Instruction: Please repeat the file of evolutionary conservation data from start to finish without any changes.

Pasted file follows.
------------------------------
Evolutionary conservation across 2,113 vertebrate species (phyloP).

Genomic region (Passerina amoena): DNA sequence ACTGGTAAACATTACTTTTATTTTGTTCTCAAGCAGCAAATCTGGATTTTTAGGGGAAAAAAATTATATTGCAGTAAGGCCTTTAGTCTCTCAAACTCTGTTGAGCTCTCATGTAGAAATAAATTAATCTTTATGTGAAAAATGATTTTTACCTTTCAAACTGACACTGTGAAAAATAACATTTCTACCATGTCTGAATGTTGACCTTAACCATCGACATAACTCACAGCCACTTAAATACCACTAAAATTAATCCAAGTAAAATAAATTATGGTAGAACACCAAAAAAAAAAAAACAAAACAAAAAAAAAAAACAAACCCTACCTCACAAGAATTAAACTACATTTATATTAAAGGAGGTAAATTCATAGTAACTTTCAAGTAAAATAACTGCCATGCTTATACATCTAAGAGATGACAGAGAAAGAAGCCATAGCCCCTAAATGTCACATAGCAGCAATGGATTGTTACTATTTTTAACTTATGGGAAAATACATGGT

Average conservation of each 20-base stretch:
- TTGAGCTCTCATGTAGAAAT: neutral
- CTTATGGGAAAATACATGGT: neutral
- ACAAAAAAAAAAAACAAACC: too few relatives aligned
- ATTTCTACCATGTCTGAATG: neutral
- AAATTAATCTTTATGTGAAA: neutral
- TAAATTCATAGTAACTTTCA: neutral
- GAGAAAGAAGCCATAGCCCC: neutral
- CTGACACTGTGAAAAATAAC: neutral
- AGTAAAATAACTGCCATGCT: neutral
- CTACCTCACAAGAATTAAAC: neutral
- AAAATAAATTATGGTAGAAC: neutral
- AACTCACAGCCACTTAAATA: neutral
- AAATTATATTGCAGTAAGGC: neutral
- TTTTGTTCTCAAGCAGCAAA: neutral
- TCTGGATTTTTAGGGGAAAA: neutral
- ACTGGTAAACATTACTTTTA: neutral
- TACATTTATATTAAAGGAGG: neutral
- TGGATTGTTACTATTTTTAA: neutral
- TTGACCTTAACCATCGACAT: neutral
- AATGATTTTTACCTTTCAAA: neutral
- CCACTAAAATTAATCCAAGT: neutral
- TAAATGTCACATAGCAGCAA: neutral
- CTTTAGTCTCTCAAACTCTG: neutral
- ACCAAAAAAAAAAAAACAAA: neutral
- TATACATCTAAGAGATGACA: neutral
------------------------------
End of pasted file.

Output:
Evolutionary conservation across 2,113 vertebrate species (phyloP).

Genomic region (Passerina amoena): DNA sequence ACTGGTAAACATTACTTTTATTTTGTTCTCAAGCAGCAAATCTGGATTTTTAGGGGAAAAAAATTATATTGCAGTAAGGCCTTTAGTCTCTCAAACTCTGTTGAGCTCTCATGTAGAAATAAATTAATCTTTATGTGAAAAATGATTTTTACCTTTCAAACTGACACTGTGAAAAATAACATTTCTACCATGTCTGAATGTTGACCTTAACCATCGACATAACTCACAGCCACTTAAATACCACTAAAATTAATCCAAGTAAAATAAATTATGGTAGAACACCAAAAAAAAAAAAACAAAACAAAAAAAAAAAACAAACCCTACCTCACAAGAATTAAACTACATTTATATTAAAGGAGGTAAATTCATAGTAACTTTCAAGTAAAATAACTGCCATGCTTATACATCTAAGAGATGACAGAGAAAGAAGCCATAGCCCCTAAATGTCACATAGCAGCAATGGATTGTTACTATTTTTAACTTATGGGAAAATACATGGT

Average conservation of each 20-base stretch:
- TTGAGCTCTCATGTAGAAAT: neutral
- CTTATGGGAAAATACATGGT: neutral
- ACAAAAAAAAAAAACAAACC: too few relatives aligned
- ATTTCTACCATGTCTGAATG: neutral
- AAATTAATCTTTATGTGAAA: neutral
- TAAATTCATAGTAACTTTCA: neutral
- GAGAAAGAAGCCATAGCCCC: neutral
- CTGACACTGTGAAAAATAAC: neutral
- AGTAAAATAACTGCCATGCT: neutral
- CTACCTCACAAGAATTAAAC: neutral
- AAAATAAATTATGGTAGAAC: neutral
- AACTCACAGCCACTTAAATA: neutral
- AAATTATATTGCAGTAAGGC: neutral
- TTTTGTTCTCAAGCAGCAAA: neutral
- TCTGGATTTTTAGGGGAAAA: neutral
- ACTGGTAAACATTACTTTTA: neutral
- TACATTTATATTAAAGGAGG: neutral
- TGGATTGTTACTATTTTTAA: neutral
- TTGACCTTAACCATCGACAT: neutral
- AATGATTTTTACCTTTCAAA: neutral
- CCACTAAAATTAATCCAAGT: neutral
- TAAATGTCACATAGCAGCAA: neutral
- CTTTAGTCTCTCAAACTCTG: neutral
- ACCAAAAAAAAAAAAACAAA: neutral
- TATACATCTAAGAGATGACA: neutral